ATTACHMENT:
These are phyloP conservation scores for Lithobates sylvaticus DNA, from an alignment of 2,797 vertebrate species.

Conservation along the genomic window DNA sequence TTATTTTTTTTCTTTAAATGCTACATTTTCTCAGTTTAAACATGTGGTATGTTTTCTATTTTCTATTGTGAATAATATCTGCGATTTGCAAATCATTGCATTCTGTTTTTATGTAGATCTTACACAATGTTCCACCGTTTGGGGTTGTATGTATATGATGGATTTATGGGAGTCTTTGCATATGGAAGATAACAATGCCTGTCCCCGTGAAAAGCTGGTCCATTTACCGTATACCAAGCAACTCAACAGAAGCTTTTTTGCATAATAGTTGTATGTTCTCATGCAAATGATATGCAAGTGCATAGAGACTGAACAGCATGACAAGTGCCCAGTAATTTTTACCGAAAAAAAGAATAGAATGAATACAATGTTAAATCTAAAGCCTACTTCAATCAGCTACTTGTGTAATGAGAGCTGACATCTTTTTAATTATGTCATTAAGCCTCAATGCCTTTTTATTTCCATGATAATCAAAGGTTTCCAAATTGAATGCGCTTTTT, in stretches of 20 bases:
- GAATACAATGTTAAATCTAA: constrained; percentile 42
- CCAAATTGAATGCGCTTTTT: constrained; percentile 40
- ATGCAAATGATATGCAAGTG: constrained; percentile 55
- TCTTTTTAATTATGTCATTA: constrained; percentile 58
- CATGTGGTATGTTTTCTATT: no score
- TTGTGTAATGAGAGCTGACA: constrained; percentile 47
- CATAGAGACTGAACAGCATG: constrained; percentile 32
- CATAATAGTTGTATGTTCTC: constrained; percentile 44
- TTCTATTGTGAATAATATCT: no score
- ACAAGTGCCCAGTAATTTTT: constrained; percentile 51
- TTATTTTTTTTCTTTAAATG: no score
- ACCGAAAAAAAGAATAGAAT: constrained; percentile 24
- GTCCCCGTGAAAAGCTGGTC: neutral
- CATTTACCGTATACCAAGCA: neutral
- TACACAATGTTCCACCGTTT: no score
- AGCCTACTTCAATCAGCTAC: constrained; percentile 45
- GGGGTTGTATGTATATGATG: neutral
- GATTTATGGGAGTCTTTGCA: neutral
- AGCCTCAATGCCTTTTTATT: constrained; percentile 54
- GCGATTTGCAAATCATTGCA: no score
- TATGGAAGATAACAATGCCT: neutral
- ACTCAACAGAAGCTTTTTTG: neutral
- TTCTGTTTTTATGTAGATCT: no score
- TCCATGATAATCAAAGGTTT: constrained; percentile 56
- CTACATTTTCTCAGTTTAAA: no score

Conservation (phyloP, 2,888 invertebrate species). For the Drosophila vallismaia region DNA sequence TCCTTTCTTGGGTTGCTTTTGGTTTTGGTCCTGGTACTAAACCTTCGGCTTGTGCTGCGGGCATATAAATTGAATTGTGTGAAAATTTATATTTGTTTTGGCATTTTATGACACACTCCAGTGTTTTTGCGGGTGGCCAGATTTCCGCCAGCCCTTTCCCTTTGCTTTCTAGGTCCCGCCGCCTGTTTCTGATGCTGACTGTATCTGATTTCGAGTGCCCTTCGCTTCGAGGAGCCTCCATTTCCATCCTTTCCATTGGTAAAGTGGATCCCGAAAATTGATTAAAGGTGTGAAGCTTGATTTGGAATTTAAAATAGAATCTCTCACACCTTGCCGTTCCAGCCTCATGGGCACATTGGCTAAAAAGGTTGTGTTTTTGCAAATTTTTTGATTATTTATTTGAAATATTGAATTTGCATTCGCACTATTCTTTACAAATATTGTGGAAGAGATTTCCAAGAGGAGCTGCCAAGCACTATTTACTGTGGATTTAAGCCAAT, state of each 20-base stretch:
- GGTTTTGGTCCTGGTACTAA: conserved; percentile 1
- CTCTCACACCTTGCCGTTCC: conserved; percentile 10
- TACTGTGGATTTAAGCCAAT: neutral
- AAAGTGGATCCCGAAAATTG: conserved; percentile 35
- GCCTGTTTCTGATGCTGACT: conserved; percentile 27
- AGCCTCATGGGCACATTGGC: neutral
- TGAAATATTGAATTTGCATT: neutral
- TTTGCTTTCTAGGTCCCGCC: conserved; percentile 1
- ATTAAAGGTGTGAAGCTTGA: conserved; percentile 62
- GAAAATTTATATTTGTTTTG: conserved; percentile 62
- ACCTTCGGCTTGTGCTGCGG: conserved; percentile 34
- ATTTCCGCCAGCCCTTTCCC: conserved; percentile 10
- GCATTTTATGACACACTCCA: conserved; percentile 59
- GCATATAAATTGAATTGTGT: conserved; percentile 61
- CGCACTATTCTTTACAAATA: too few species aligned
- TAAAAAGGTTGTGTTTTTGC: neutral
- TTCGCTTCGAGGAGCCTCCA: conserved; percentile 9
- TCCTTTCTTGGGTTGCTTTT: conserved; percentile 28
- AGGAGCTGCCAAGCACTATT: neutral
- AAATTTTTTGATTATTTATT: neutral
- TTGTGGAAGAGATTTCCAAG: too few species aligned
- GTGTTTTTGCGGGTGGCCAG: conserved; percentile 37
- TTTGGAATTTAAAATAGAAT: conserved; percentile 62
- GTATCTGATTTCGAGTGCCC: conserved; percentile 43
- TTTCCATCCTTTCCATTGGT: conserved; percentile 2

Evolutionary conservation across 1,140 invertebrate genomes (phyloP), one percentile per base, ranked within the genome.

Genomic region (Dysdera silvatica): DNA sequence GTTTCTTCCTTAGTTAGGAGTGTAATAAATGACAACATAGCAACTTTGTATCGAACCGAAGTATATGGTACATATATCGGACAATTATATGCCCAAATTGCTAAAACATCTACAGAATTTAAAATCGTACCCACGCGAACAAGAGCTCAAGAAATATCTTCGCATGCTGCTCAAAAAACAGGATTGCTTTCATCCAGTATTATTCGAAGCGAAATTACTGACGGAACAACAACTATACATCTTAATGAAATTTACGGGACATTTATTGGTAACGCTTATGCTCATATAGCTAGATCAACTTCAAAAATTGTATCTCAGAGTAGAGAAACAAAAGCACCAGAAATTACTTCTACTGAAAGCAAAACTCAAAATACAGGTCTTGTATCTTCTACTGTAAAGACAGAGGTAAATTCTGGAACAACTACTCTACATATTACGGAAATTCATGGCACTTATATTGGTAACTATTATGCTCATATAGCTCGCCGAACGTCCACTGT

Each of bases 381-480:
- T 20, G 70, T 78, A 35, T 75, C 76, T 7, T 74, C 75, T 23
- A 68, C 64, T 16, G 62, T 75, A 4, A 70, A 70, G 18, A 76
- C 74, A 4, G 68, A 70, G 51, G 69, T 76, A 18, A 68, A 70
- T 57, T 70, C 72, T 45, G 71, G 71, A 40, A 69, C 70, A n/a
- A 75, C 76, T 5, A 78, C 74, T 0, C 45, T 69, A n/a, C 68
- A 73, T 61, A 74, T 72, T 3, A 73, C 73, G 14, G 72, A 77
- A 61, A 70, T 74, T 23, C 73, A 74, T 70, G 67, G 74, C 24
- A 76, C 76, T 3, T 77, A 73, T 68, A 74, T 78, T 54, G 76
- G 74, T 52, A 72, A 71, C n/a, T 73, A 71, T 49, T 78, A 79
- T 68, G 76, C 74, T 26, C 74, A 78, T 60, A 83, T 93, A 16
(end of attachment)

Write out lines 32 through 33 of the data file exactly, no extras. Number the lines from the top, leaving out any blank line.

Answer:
- AAAGTGGATCCCGAAAATTG: conserved; percentile 35
- GCCTGTTTCTGATGCTGACT: conserved; percentile 27